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A Skeptic’s Guide to Pigeon Forge/Gatlinburg

Can I tell you a secret? I’m not a huge fan of “pre-manufactured fun“. Which is largely what places like Pigeon Forge/Gatlinburg, Myrtle Beach, and Las Vegas are known for. But I recently discovered that even a skeptic can find something to love at these destinations!

Living in the Midwest, we’ve known many people that have traveled to the Pigeon Forge/Gatlinburg area for family vacations. But never felt like it would be our thing. When a road trip we took to Atlanta earlier this summer had us passing in such close proximity, we decided to spend a couple of nights to check out the area first hand. So come check out this skeptic’s guide to Pigeon Forge/Gatlinburg!

Guide to Pigeon Forge/Gatlinburg

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A Skeptic’s Guide to Pigeon Forge/Gatlinburg

Just outside Pigeon Forge is the town of Sevierville, the birthplace of Dolly Parton. Worth a 10-minute stop for a quick photo with her statue if you’re a fan.

For those unfamiliar with the area, there are a few things to note. Kitsch is the main thing for sale in both towns. Think go-kart venues, quirky museums, old-timey photo places, adventure parks, putt-putt golf, etc.

Pigeon Forge is the bigger city and NOT very walkable/pedestrian-friendly. While a tourist bus is available, we’d read that it took forever so opted to drive when going places.

Gatlinburg is smaller and easily walkable but contains the same kitsch and crowds. Think of Gatlinburg as the Clifton Hill/Niagara Falls of Tennessee while Pigeon Forge is more like the Las Vegas strip.

Things to Do

The Dollywood Resorts are the main entertainment highlight for many people in this area. However, we decided to skip these venues as we were short on time and aren’t really into amusement park rides or country music.

To scratch our “itch for kitsch“, we visited the Titanic Museum. I thought it was actually quite well done. We found the ice-cold water in the iceberg room as well as the simulation of water rushing down one of the staircases to be very effective displays. Seeing original artifacts and hearing survivors’ first-hand accounts of the evening was also very interesting and poignant.

Guide to Pigeon Forge/Gatlinburg

On our second day, we headed over to Gatlinburg first thing and decided to take the SkyLift and walk the suspension bridge for views of the town. This proved to be a good decision as crowds were minimal when we got there but quite pronounced by the time we came back down.

We strolled the town a bit and stopped at the Gatlinburg Brewing Company before heading off to our next stop, Clingman’s Dome. Clingman’s Dome is the highest point in the Smoky Mountains and also crosses the Appalachian Trail.

Guide to Pigeon Forge/Gatlinburg
Nearing the top!

Preferring the natural attractions, we next headed out to Cades Cove Loop. This 11-mile, one-way loop is open to vehicles, bikes, and pedestrians. In 1900 the area was home to about 125 families and over 80 historic buildings remain from those days.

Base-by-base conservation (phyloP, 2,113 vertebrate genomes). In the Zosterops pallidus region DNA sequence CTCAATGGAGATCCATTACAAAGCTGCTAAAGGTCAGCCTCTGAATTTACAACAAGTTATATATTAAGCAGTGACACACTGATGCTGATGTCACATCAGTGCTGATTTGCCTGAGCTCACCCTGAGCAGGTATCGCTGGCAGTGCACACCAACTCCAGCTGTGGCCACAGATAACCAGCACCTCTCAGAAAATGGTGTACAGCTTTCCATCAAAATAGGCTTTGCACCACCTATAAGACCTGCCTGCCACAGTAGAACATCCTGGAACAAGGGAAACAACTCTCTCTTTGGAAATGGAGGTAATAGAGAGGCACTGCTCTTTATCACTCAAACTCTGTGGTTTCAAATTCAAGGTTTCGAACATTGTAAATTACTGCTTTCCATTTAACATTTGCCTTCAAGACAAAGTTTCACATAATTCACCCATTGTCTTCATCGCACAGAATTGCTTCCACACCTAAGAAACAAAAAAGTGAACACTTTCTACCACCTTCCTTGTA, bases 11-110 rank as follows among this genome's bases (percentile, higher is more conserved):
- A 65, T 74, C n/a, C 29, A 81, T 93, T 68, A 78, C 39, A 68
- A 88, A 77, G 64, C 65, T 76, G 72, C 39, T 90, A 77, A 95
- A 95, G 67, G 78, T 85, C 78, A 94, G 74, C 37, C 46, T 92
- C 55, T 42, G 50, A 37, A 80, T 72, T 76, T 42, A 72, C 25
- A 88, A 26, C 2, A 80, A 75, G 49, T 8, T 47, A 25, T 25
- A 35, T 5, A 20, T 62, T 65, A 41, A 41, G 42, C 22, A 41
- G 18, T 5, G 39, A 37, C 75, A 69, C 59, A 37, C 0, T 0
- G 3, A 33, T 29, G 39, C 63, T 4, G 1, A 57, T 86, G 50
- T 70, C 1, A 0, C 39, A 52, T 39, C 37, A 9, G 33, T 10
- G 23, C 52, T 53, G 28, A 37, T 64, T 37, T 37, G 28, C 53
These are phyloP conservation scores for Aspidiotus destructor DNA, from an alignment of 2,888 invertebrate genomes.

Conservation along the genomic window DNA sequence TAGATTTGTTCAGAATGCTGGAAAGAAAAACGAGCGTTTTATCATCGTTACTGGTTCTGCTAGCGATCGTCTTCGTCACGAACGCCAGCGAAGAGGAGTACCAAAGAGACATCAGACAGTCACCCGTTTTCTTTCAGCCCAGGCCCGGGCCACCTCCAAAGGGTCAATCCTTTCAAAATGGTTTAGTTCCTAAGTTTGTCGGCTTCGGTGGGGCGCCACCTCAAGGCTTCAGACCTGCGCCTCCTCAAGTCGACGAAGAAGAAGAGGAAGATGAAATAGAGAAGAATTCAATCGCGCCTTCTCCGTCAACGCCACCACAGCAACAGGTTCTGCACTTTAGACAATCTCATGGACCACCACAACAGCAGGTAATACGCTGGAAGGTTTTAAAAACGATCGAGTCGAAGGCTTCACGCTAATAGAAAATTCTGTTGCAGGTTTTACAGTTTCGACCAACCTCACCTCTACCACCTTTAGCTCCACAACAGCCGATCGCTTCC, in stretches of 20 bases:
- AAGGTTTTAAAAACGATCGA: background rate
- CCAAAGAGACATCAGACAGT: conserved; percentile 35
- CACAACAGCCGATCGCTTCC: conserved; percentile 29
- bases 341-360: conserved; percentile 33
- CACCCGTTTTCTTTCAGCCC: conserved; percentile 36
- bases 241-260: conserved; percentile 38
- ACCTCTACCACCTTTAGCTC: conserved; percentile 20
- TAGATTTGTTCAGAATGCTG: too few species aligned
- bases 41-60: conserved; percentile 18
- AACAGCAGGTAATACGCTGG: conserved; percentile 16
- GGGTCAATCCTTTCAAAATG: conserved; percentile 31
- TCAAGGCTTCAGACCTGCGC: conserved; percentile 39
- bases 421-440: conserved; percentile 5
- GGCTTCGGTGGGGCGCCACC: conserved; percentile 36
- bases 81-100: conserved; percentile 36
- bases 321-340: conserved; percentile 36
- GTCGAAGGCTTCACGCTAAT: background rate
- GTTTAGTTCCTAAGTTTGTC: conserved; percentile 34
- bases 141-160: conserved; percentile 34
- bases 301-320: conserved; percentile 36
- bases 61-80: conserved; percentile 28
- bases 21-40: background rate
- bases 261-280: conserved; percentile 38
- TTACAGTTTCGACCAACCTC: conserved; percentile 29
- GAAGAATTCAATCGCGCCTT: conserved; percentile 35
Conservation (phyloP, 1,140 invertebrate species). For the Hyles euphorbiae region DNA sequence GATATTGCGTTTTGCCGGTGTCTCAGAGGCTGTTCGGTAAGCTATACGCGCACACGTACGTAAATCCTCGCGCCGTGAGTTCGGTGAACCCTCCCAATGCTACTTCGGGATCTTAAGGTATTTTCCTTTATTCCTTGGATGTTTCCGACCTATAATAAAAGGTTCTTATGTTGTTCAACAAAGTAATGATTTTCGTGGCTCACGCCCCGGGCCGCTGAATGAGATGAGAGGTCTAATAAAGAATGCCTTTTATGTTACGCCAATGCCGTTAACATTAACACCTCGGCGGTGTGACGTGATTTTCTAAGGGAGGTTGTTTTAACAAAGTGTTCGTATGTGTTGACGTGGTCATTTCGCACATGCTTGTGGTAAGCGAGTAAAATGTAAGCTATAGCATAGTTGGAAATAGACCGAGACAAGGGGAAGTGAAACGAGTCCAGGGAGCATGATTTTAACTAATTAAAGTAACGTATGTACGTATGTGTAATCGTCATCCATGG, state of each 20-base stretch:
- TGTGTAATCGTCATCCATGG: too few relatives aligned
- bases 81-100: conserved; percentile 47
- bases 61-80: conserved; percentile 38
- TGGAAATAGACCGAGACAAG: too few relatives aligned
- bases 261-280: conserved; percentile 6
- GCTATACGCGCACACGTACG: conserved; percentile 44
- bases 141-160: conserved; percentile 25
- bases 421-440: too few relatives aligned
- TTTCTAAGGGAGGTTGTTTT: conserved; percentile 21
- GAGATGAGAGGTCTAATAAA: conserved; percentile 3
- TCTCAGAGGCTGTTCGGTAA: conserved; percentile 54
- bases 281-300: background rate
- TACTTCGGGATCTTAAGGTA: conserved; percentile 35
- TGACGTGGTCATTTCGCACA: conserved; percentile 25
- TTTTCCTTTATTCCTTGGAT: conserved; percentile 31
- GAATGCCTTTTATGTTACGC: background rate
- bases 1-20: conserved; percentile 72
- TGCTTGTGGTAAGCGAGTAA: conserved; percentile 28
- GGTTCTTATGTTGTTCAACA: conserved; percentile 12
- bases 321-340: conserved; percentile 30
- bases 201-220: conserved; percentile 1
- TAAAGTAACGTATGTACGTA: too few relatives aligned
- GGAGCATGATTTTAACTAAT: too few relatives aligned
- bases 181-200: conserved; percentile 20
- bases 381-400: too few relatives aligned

Guide to Pigeon Forge/Gatlinburg
The oldest home in Cades Cove: The John Oliver Place, early 1820’s.
Guide to Pigeon Forge/Gatlinburg
The Methodist Church – built in 115 days for $115 by carpenter J.D. McCampbell

We were even lucky enough to spot not just one, but two, black bears while making our way through Cades Cove!

Guide to Pigeon Forge/Gatlinburg

For evening fun one night we decided to check out The Island in Pigeon Forge. We watched the fountain show and then had dinner at the Timberwood Grill. At this point, we gave in to FOMO and decided to do one of the obligatory moonshine tastings at Ole Smoky Moonshine. And I must admit…it was kind of fun! Enjoyed some live music and explored a few other shops and venues on a thankfully, not-too-crowded evening before heading back to sleep.

Guide to Pigeon Forge/Gatlinburg
Guide to Pigeon Forge/Gatlinburg

Lodging

We stayed at the Courtyard by Marriott in Pigeon Forge and enjoyed its grounds with a lazy river, outdoor fireplaces, etc. The property backs up to the Little Pigeon River, which has a nice walking/biking trail running alongside. The in-house Bistro cafe made for very quick and convenient breakfasts while a parrot in the lobby added a touch of humor – he cried out “ma, ma, ma, mom” near continuously. Obviously in a parody of the many children that visit the area.

Many other places are available. Among hotels, Dollywood’s DreamMore Resort is considered to be the gold standard. For those heavily focused on Dolly theme parks, perks include early admission, etc. For those planning longer stays, mountain cabins abound.

Dining & Shopping

While not exactly a “foodie” destination, you certainly won’t starve to death here. Most venues are fairly homogenous and feature either home-cooking/Southern cooking or American staples like burgers, pizza, and wings. One thing we were surprised by is the fact that virtually NO place takes reservations. The area gets a ton of visitors so plan to eat at either 4 PM, 10 PM or to wait in line for a couple of hours.

Guide to Pigeon Forge/Gatlinburg
The Old Mill Restaurant – a popular Southern-cooking venue.

Shops are regularly interspersed with attractions and there are several outlet malls in the area. Popular souvenir items (based on the volume of shops we saw) seem to be moonshine, fudge/rock-candy, old-timey photos, moccasins, and cowboy boots.

If you enjoyed guide to Pigeon Forge/Gatlinburg and are looking for a pre-done road trip, be sure to check out the other posts in this series: Lexington, KY, The Tail of the Dragon, and Atlanta, GA!


Until next time…keep cultivating a simple, stylish, and satisfying life!

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